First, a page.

ACCME proposals imperil CME, critics say
As ACCME's public comment period on a proposed restructuring of the CME funding structure drew to a close, industry groups blasted the accrediting body for what they see as an overreaction imperiling medical education.
In June, the Accreditation Council for Continuing Medical Education (ACCME) announced a public comment period, running through September 12, aimed at stimulating a debate on the merits of commercial support of CME and how conflicts of interest might best be minimized. ACCME kicked off the festivities by reiterating its desire that “due consideration be given to the elimination of commercial support” and proposing a “new paradigm” in which commercial support would have to pass a four-part test, ensuring that:
• “Educational needs are identified and verified by organizations that do not receive commercial support and are free of financial relationships with industry” such as government agencies;
• “CME addresses a professional practice gap of a particular group of learners corroborated by bona fide performance measurements” like the National Quality Forum;
• “Content is from a continuing education curriculum specified by a bona fide organization” including medical societies and medical boards;
• “CME is verified as free of commercial bias.”
Alternately, ACCME suggested a system of industry-donated, pooled funds.
The North American Association of Medical Education and Communication Companies called ACCME's objectives laudable but said eliminating commercial support “may well cripple the ongoing viability of the CME enterprise” and called its “new paradigm” “ambiguous and unworkable and, in any event, beyond the ACCME's authority,” suggesting that the organization's Standards for Commercial Support adequately address concerns about bias and that problems should be addressed through more aggressive monitoring and enforcement by ACCME.
The Washington Legal Foundation said the ACCME's proposed policies “raise serious First Amendment concerns” and that “basic notions of due process require the ACCME to give a better account of its intent and why its proposed changes are justified.”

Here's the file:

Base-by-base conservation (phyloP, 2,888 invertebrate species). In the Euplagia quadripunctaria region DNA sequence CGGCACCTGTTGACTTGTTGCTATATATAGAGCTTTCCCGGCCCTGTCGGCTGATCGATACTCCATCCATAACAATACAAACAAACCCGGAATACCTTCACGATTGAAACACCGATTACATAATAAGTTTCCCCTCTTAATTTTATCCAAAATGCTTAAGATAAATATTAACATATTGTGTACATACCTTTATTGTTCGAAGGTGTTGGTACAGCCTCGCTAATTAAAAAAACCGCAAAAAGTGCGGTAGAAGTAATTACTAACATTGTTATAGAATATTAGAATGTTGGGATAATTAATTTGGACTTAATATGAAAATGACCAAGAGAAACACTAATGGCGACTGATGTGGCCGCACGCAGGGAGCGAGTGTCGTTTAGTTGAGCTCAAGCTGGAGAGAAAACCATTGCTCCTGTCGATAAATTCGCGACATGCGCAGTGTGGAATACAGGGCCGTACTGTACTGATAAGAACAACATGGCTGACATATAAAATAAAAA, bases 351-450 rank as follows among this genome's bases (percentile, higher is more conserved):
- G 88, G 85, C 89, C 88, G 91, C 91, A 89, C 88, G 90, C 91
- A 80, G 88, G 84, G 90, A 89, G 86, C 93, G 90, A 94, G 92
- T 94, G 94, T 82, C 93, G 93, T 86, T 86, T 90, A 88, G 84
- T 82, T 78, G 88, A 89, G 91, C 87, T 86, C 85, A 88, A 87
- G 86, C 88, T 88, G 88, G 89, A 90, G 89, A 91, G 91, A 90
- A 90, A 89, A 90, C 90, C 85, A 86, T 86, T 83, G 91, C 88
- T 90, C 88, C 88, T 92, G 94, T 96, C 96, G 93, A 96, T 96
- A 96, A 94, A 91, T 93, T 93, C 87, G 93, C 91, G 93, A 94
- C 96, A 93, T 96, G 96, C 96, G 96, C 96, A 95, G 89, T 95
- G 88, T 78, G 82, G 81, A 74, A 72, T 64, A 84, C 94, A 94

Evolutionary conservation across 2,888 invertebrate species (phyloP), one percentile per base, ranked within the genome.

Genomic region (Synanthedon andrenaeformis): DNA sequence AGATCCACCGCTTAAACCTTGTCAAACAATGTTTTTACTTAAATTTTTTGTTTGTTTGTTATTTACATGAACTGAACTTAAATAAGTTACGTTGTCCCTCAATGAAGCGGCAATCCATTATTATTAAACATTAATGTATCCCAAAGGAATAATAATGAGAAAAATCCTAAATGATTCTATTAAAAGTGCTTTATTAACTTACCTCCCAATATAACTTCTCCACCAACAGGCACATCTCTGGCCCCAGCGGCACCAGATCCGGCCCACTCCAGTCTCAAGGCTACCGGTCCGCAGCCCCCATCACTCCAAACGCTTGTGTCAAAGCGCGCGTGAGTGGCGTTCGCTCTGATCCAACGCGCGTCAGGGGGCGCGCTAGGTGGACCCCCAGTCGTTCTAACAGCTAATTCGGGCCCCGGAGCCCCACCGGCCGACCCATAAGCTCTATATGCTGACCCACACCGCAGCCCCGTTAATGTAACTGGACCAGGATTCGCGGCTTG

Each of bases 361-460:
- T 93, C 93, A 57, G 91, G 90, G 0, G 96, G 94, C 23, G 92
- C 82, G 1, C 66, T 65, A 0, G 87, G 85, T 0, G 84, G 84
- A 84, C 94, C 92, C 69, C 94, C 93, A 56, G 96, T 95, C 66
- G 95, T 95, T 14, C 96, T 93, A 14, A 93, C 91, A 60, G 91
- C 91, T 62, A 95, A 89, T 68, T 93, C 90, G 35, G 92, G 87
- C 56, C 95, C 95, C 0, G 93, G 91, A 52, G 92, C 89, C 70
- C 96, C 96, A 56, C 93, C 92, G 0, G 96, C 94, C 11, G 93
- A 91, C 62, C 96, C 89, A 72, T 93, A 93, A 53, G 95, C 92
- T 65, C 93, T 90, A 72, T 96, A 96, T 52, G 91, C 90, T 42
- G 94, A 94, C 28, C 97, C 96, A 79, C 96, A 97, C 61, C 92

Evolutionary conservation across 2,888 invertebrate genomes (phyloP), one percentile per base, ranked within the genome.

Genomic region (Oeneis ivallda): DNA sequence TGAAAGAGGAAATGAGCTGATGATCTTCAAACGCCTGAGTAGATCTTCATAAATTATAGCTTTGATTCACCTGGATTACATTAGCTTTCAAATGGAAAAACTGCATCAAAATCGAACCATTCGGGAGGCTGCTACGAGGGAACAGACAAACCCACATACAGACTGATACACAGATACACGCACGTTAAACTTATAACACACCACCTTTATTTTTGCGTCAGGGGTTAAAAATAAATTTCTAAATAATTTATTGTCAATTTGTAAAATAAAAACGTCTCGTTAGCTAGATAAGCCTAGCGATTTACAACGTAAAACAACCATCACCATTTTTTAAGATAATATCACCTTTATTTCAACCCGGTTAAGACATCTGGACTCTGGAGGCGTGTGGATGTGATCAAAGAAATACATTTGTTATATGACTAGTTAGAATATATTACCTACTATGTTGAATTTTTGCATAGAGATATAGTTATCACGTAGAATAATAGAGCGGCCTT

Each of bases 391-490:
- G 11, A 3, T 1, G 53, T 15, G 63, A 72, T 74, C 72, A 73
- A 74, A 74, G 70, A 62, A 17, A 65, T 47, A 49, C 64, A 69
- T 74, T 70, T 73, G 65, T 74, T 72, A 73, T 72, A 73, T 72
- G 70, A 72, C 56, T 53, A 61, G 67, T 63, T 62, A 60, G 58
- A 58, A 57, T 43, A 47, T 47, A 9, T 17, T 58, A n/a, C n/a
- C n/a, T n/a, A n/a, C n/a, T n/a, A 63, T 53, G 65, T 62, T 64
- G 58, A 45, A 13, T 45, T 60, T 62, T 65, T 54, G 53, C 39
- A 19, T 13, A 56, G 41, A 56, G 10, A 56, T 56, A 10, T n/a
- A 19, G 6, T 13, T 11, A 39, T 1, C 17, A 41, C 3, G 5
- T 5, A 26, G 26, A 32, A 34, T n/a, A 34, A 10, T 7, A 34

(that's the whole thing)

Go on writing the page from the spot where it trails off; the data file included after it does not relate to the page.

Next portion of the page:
The Coalition for Healthcare Communication suggested that ACCME is punting on its responsibilities. “ACCME is facing a credibility crisis with its traditional stakeholders -- organized medicine, academic leaders, specialty societies and accredited providers -- as well as new players including public policy makers such as Sens. Grassley and Kohl,” said Coalition executive director John Kamp. “All these and law enforcement officials are challenging ACCME's credibility, processes and effectiveness. To retain the moral, political and educational high ground, ACCME must recognize that it is a public institution engaged in preserving the public trust. Among other things, it must immediately apply basic principles of fundamental fairness and due process to its policy making and enforcement actions. If ACCME does not quickly accept its public trust responsibilities and adopt serious reforms, organized medicine, industry and providers will be forced to begin serious discussions about the creation of a successor organization.”
In a September 15 editorial, Journal of the American College of Cardiology editor in chief Anthony DeMaria, MD, expressed concern about AMA and ACCME proposals to eliminate commercial support, which he views as “throwing the baby out with the bath water.” DeMaria noted that much has changed since he started out in medicine three decades ago, when “the interaction between industry and physicians was primarily promotional and solicitous,” and worried that “it is not clear how or if the financial support for CME provided by industry could be replaced.”
Moreover, said DeMaria: “Inherent in such an action is the idea that physicians are like sheep: easily led and without the ability to recognize biased or slanted information. I find this demeaning to the profession.”